Were it me, I would treasure the inconvenience and all the memories that go with it. (I would probably do a very loving, but minimal restoration.)


  7. armerlo

    If you want to keep it and the problem is getting it upstairs because of the spindles, just cut the spindles off at the grooves close to where they meet the rest of the crib, drill holes in the ends of the spindles and the remaining part of the posts and install dowel screws (threads at both ends). Then move the cradle upstairs and screw the spindles back on. If you use a fine enough saw and cut it in one of the deeper grooves, no one may even notice that you did it. Just be sure to mark which spindle goes where so you can realign the grain.

  8. David RandallDavid Randall

    I tend to think of parts in relation to desks. Following the Modern Secretaire layout I designed with and for my wife (being written up for Lee Valley) you could use the four spindles as front columns, the panels as the outsides of the sides, and the headboard as the dust collector top, as you might find on an older design, but in a desk designed for multiple project files, and with a computer monitor or laptop in the middle that uses a separate keyboard and mouse.

  9. Eric R

    Incorporate a piece or two into your tool cabinet and toss the rest.
    It sounds as though it’s lived it’s life and has served well.

  10. litcritter

    Decide what the most recognizable feature of it is, and find a way to incorporate it into something that you _will_ use. The more you find to repurpose, the more you’ll get the warm fuzzy of nostalgia when you open your tool chest, use a square, or whatever. Right now, whatever good feelings you have about the crib are tainted by the hassle factor of dragging around a non-functional piece of furniture.

  11. richardrank4

    I am an unrepentant “keeper.” Your baby bed is a treasure, and the idea of altering it hurts. Best that it go to someone who will love it and pass it along to the next generation. Dick

  12. tberryhawk

    This is where we separate the “keepers” from the “tossers.” Folks are either one or the other and even though there is a genetic component, siblings can be at both ends of the spectrum.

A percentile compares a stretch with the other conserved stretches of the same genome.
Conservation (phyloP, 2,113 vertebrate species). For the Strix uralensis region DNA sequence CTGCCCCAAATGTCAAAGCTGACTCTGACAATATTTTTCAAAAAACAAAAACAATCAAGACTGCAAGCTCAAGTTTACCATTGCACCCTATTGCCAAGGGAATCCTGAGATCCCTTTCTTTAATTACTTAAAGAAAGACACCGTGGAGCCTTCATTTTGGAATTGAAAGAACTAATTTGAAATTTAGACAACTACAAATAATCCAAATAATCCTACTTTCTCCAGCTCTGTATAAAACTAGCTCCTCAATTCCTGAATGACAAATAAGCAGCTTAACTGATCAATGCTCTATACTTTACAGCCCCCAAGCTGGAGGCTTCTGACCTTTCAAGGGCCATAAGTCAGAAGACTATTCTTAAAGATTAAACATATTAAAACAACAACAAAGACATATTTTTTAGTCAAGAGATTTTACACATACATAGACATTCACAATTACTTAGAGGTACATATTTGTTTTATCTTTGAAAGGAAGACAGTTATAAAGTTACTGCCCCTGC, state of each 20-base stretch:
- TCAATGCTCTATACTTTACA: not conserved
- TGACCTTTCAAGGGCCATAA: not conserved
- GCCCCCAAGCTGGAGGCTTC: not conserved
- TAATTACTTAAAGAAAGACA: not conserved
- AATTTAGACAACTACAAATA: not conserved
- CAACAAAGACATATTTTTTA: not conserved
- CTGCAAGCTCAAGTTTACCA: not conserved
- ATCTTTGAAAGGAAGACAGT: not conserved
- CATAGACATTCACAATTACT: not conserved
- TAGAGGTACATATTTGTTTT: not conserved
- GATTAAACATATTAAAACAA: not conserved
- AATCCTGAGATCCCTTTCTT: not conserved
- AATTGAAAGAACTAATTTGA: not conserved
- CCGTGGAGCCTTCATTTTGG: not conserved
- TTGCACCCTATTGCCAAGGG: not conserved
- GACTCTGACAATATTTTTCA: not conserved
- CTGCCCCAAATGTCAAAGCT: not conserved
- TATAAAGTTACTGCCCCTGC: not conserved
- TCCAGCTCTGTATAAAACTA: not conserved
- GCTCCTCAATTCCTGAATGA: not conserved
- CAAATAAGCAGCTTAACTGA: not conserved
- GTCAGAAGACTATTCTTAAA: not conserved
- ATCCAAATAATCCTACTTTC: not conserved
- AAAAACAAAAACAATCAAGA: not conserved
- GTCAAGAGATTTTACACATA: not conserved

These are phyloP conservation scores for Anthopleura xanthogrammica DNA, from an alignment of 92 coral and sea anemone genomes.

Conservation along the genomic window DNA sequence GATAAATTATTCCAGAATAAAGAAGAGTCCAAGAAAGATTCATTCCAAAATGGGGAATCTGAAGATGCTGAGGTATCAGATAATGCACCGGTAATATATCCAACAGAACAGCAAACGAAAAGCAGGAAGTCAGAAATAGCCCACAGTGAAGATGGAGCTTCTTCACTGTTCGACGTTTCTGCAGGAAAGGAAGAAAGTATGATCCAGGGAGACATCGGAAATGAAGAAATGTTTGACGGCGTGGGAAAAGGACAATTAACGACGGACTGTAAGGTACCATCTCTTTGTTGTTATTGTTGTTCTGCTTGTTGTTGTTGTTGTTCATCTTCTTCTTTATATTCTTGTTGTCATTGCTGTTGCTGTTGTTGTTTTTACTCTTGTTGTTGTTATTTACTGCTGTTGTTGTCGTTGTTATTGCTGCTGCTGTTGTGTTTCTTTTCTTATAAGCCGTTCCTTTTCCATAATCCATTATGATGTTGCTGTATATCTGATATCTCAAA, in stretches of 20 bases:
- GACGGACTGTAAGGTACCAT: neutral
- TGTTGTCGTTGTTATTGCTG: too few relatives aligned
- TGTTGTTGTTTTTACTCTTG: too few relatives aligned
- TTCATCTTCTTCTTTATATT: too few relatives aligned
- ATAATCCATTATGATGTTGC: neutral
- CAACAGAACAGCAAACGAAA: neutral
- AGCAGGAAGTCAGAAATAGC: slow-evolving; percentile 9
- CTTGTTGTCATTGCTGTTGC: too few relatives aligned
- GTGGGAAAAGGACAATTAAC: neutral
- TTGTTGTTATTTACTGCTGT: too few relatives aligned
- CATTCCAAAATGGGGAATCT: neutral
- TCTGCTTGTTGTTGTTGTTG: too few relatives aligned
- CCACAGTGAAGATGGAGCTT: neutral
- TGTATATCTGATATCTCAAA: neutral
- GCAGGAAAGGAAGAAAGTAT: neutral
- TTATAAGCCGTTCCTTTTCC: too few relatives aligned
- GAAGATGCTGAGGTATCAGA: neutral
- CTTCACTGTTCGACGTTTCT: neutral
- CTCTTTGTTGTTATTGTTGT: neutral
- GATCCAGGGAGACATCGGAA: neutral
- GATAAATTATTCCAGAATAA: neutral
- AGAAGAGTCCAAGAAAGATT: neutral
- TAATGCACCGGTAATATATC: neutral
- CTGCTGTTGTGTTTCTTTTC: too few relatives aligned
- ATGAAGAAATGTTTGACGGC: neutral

As the eldest in the family and a definite “keeper” i would think of every way to hang on to both the history and the antiqueness of it. Taking it apart to store (not having the space to use “whole” ) would be my choice. It looks like there was a lot of craftsmanship that went into it and that should be honored.There is a use and a place for it sometime in the future.
    Next choice would be upusing the parts for special projects, given the time to do that and the ideas in mind.
    Absolutely last choice is the curb option, or a “free” ad in a local Pennysaver. And i couldn’t do that.
    But as others have said, it is your choice. Just don’t do one you will regret later.

    Good luck.

  13. tbier

    I’m not about to tell you what to do with your furniture, but I can say from personal experience ( a not-so-great when new 1940’s/50’s coffee table) that when re purposing old furniture the wood cuts like butter. Maybe save the legs for an adult-sized bed?

    Choice #2 – Viking funeral!

    Choice #3 – Know anyone with a newborn? Drag crib to the front door, ring bell, run away…

  14. Brian Gilstrap

    Too much history. Too nice to chuck it. Disassemble into panels. It’ll store easily upright and you can reassemble it later when it will mean more (things change when our parents pass…).